10 Sure-Fire Ways To Humidify a Room without a Humidifier
Published Dec 7, 2020
Winter is coming. While that is a line signaling impending doom in the famous HBO-series Game of Thrones, it’s not as dire in our world. However, it can be a very stressful time for those of us with sinus issues. Along with dangerously cold temperatures, winter brings about another enemy: dry air. Before we talk about how to humidify a room naturally (without a humidifier), let’s talk about dry air and why it’s harmful to you.
What is dry air? How can I tell if the air is dry?
Dry air is a natural byproduct of cold weather. As temperatures drop, the cold air loses its ability to hold water. Besides drying out wooden flooring, warping windows, and damaging walls, dry air isn’t exactly friendly to our bodies either.
Dry air can draw out the moisture from your skin, making your skin dry and cracked, sort of like what you’d imagine the desert floor to look like. On top of that, your sinuses will dry up, causing irritation and worsening preexisting respiratory problems. In short, you won’t want to be in an environment full of dry air for a long time. So, what’s the best way to combat dry air? It’s to inject moisture back into it by humidifying the air. While this can simply be accomplished by a humidifier, we understand that not everyone can get their hands on one. For that reason, we’re here to show you the best natural ways to beat dry air and humidify the environment. Here are ten sure-fire ways to humidify a room without a humidifier.
How to humidify a room without a humidifier
These DIY solutions to dry air are so simple that you’re going to be scratching your head and telling yourself, “why didn’t I think of that?” Without further ado, let’s get to the list.
Furnish your house with plants
Plants are a great source of moisture for the surrounding environments since they release water vapor into the atmosphere through a process called transpiration. Transpiration is essentially the evaporation of water from the plant’s leaves. Experts have found that this process accounts for about 10% of the total moisture in the atmosphere. Leave some houseplants in a few locations in your house, making sure to water them regularly so that they can do the rest.
Leave the door open when taking a shower.
No, this is not a suggestion to let everyone see you showering naked. In the winter, there’s a high chance you will want to take hot, steamy showers. These showers produce vapors, hence the fogging of mirrors and the like. Leaving the door open allows that steam to inject some moisture into the dry air in other rooms.
Don’t drain the tub immediately.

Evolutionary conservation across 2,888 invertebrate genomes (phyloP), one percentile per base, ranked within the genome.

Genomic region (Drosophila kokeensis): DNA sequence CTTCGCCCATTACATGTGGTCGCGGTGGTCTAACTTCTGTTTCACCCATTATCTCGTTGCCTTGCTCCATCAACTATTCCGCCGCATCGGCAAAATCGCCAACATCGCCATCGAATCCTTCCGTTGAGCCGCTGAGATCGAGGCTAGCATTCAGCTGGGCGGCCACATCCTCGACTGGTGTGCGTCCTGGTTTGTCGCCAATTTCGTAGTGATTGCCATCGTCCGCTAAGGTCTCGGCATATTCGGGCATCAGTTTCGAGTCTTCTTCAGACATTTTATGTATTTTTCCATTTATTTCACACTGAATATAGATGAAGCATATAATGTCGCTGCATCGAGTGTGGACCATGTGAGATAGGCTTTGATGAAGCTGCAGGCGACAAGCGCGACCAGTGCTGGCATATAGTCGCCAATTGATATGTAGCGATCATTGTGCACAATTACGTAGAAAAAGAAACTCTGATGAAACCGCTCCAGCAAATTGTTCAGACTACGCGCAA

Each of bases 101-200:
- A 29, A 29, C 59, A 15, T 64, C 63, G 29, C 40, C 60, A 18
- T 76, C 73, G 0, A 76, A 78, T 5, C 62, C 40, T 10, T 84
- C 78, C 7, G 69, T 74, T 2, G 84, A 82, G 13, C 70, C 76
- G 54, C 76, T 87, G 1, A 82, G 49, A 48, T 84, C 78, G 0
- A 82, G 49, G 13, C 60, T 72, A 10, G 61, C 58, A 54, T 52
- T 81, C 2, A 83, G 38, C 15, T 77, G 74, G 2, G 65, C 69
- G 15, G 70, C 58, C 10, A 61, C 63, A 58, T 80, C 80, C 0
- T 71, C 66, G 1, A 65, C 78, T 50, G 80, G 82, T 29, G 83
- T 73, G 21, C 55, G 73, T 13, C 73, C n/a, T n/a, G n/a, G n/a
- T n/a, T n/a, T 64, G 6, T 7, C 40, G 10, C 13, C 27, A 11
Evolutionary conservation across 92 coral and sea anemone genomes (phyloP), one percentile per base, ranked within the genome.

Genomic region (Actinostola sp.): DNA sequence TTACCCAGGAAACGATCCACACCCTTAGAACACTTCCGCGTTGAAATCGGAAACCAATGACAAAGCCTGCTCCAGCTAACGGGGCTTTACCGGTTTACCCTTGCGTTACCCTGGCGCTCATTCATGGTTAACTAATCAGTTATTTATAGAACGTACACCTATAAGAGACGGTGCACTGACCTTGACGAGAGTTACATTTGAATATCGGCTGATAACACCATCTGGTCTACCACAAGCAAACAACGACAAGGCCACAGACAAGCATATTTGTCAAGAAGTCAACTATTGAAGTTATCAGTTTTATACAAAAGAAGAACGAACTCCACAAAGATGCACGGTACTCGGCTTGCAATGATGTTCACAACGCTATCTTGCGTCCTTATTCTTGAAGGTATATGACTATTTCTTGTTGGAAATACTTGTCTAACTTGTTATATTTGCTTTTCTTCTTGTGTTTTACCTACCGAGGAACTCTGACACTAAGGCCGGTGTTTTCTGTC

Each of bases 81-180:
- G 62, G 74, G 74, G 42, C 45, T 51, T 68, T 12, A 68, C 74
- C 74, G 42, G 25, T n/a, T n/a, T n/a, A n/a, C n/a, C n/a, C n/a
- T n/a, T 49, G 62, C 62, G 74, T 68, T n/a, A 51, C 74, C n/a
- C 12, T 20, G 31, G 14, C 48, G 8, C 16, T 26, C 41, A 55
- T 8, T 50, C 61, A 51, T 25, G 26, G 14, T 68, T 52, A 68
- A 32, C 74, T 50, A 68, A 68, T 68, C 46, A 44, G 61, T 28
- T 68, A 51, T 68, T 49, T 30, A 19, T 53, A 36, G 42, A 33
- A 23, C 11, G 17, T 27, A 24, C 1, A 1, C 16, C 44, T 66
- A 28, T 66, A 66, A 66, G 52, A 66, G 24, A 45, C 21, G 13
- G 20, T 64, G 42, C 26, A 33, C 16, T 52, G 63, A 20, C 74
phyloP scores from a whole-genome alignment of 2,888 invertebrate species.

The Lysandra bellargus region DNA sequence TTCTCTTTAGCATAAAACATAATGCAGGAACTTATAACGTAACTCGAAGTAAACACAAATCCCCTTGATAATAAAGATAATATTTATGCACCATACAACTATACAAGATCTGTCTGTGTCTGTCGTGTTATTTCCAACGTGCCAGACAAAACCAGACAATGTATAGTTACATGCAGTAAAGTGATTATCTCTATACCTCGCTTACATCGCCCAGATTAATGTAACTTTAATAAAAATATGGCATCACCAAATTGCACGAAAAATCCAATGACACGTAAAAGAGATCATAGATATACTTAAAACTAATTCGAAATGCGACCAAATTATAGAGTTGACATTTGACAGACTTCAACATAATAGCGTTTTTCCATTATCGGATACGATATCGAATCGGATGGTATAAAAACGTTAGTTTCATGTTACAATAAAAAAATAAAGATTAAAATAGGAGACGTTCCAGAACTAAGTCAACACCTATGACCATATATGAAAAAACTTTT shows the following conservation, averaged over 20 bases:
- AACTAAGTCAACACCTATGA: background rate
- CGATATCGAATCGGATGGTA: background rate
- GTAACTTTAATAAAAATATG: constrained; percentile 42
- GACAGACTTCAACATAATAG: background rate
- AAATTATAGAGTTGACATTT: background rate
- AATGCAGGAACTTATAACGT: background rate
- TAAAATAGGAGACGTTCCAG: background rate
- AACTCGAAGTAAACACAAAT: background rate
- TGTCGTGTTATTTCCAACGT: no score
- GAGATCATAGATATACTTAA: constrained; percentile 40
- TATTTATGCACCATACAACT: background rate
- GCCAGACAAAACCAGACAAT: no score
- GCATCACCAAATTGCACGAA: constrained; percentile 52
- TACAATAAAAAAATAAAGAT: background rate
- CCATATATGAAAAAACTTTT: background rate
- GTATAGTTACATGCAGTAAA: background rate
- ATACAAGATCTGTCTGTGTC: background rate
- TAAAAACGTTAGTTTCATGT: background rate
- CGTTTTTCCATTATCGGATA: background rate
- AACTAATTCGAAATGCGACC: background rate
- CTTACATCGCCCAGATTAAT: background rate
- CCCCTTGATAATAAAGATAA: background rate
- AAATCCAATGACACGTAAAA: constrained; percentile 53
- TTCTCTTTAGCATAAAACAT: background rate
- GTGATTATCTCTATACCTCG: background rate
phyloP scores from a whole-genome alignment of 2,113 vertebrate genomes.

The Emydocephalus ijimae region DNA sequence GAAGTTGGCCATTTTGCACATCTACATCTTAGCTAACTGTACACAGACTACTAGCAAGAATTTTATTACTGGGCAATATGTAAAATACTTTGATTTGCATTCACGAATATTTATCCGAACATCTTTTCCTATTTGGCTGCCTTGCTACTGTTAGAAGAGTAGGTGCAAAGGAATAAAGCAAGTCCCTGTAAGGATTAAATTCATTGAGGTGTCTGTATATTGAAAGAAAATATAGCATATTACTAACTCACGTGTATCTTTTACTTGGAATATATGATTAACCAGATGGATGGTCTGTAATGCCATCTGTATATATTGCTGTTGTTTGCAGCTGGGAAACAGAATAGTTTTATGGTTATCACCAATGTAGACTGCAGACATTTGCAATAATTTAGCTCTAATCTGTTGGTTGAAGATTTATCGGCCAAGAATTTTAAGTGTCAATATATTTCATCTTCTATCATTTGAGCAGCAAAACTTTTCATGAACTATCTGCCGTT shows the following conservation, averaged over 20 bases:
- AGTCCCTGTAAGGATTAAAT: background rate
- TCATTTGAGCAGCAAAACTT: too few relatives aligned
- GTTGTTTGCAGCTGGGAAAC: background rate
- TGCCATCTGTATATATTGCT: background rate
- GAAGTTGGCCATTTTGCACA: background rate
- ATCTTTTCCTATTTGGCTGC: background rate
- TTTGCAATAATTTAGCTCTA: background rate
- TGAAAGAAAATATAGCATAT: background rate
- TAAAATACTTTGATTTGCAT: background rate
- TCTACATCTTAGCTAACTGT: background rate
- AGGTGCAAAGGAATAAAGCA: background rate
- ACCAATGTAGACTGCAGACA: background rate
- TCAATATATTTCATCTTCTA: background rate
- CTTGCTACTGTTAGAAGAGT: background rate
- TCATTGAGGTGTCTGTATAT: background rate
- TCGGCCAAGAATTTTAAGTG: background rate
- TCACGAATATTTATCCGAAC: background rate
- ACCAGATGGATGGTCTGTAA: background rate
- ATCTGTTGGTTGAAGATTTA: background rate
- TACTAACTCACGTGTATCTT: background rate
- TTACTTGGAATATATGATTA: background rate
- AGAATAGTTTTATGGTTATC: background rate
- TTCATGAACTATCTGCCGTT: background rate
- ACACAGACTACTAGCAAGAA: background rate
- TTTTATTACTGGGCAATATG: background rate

If you prefer hot baths over hot showers, your bathwater is also capable of giving your air its much-needed moisture. Like the previous method, you should leave the door open so that the vapors can escape and dissipate to the rest of your home.
Place vases or bowls of water close to heat sources
You’ll find a recurring theme in this list: evaporation. It’s one of the most fundamental concepts in humidifying your environment. Some people suggest placing a bowl of water in every room, but this will lead to little or no effect. However, placing a bowl of water next to heat sources like radiators may speed up the evaporation process, leading to a more humid space.
Boil water on the stovetop
In a similar fashion to showering with the door open, boiling water with the lid off can lead to the same effect. This method is possibly the closest one to a humidifier, and you will notice its impact significantly.
Dampen your curtains
Don’t get it twisted; you shouldn’t soak your curtains in water until they’re drenched. However, a few spritzes or splashes of water may help humidify a room. Just make sure that the curtains you’re dampening are exposed to sunlight so that they may evaporate the water in the curtains.
Leave bowls of water near windows.
In the same vein as the last method, sunlight is a fantastic natural heat source that can evaporate water indoors. When radiators or other heat sources are not in use, sunlight is a great alternative. Just leave a bowl of water in a spot where sunlight is sure to hit, and this can moisturize the air.
Damp towels near heat vents
Another way you can induce evaporation is by leaving damp towels over heat vents. The heat will dry out the towels and release the moisture into the air. When these towels dry up, soak them again and squeeze to get rid of excess water.
Leave your clothes to dry indoors on racks.
We don’t mean to let your clothes drip all over your floor or carpet, but what we do mean is to allow natural air to dry or sunlight dry your clothes instead of the dryer. This approach may not only humidify your air but also save you resources in using the dryer. Just make sure to place them in a space that is sure to be exposed to sunlight; else, your clothes may not dry properly, which can make them smell funky.
The sponge method
This method sounds a lot more mysterious than it actually is. To do this, punch a bunch of holes (about 20) into a large freezer plastic bag. Then, soak a sponge in some water, squeezing to get rid of the excess. After that, simply place the sponge in the plastic bag, and put it in any room that needs to be humidified.
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About The Author
Judy Ponio is a professional writer based in the Philippines. Her commitment to communicating factual content in when writing is unmatched. She works hard to cross check reputable sources to ensure her work uses accurate facts.